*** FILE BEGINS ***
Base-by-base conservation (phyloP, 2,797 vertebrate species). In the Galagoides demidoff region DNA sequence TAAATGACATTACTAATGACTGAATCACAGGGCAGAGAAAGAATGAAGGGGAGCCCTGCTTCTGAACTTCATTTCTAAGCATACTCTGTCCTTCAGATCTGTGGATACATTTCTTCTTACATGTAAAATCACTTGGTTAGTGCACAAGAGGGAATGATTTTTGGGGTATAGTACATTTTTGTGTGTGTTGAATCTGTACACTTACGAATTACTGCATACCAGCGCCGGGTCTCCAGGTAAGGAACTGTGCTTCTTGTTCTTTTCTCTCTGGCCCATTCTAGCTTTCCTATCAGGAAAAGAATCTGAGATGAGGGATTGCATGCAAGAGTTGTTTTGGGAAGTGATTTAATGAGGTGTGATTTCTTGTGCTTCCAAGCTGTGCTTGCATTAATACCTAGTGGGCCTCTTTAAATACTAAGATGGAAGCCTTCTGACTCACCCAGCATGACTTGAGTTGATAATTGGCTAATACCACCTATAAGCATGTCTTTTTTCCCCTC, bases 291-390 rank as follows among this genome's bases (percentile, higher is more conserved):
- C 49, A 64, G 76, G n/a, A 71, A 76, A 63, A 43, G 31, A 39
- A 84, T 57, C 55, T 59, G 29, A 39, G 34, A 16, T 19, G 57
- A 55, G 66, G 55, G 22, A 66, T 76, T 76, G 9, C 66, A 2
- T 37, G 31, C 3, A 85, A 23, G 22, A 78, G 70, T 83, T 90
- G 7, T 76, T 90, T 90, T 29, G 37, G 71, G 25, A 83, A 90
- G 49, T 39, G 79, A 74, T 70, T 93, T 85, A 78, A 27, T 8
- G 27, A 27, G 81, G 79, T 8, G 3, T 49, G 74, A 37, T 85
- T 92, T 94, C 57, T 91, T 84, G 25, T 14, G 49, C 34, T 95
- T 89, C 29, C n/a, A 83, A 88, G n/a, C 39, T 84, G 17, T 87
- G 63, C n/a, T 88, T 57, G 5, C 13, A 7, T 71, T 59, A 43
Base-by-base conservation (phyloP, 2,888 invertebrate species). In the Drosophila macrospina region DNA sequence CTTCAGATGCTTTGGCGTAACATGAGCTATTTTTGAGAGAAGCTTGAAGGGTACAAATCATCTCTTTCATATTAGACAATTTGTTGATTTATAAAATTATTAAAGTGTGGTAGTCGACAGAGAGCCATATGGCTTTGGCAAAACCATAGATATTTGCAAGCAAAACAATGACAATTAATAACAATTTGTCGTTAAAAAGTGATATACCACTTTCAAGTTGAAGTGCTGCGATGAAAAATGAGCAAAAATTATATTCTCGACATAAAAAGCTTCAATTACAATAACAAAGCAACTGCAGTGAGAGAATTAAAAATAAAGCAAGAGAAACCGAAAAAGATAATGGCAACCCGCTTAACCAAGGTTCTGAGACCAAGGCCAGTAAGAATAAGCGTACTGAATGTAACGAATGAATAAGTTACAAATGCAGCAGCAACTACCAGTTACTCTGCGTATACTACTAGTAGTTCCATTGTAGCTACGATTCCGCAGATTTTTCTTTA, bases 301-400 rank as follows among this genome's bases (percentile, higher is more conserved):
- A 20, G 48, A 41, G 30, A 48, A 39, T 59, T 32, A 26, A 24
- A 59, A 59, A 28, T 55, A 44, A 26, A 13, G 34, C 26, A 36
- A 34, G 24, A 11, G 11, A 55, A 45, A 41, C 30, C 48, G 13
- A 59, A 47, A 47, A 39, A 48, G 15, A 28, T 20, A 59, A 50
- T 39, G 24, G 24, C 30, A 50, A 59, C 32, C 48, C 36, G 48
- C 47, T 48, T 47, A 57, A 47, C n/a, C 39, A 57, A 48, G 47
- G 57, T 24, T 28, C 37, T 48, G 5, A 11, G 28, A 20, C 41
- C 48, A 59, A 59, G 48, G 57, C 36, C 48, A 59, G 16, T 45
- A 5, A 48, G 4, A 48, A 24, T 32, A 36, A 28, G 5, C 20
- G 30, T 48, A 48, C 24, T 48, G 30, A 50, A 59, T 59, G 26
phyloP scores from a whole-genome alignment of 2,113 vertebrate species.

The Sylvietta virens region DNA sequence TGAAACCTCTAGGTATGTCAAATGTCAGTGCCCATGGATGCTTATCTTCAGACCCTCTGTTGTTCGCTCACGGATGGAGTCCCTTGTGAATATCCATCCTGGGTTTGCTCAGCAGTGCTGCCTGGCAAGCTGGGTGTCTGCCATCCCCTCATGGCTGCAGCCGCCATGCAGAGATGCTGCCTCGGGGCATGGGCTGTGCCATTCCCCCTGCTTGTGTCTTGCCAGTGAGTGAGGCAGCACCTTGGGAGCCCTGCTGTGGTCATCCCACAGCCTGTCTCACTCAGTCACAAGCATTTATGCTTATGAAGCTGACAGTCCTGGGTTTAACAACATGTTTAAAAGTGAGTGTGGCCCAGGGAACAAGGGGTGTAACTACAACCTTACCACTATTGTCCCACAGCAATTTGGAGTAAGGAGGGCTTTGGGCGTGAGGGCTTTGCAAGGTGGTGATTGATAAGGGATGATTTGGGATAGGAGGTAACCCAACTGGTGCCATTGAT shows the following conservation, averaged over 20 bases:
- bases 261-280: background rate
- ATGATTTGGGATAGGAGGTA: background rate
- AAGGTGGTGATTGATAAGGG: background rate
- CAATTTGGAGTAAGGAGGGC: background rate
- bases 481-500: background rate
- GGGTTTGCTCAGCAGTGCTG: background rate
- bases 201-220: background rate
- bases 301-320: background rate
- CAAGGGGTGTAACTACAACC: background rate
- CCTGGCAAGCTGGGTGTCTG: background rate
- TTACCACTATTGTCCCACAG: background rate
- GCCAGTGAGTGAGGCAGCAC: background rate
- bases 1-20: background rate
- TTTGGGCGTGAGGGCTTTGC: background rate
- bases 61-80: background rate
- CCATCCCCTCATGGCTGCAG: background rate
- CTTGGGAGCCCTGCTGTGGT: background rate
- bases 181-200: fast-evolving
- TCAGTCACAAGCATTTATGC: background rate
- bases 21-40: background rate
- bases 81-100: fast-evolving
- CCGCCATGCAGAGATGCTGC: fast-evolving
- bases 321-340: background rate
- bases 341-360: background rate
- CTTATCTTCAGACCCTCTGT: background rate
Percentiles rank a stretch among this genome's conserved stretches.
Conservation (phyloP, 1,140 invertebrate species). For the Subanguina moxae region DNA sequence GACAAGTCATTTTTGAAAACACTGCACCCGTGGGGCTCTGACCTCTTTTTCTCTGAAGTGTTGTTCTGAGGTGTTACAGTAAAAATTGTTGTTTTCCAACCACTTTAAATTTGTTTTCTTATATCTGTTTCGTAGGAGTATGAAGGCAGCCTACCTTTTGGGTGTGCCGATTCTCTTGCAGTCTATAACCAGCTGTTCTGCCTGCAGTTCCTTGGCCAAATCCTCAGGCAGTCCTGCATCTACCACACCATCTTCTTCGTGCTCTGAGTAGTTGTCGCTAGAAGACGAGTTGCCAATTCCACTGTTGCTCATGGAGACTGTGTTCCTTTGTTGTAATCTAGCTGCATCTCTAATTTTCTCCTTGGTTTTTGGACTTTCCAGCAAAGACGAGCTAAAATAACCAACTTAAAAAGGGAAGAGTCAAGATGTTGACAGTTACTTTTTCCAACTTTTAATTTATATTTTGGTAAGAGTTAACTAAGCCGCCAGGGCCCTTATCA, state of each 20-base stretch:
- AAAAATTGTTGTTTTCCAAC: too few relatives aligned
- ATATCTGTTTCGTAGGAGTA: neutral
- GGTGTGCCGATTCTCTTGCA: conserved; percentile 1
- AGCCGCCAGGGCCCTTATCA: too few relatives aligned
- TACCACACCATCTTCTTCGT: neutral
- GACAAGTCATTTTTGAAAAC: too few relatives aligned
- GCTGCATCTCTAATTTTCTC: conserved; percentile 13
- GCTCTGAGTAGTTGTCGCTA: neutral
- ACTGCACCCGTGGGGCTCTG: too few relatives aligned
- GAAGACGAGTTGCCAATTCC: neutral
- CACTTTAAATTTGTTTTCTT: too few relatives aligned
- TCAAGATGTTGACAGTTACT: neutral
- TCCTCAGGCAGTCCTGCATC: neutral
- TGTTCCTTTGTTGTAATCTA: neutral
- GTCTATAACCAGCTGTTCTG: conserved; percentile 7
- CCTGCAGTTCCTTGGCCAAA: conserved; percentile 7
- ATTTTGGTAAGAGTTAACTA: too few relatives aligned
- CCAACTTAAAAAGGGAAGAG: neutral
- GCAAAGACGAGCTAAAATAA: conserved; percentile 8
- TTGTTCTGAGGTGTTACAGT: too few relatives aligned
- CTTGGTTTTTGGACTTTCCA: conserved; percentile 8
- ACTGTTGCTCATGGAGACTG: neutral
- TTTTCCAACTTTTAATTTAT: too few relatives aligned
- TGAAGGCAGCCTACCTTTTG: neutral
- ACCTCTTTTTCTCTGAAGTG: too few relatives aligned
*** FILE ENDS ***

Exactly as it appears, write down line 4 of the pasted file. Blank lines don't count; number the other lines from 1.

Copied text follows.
- A 55, G 66, G 55, G 22, A 66, T 76, T 76, G 9, C 66, A 2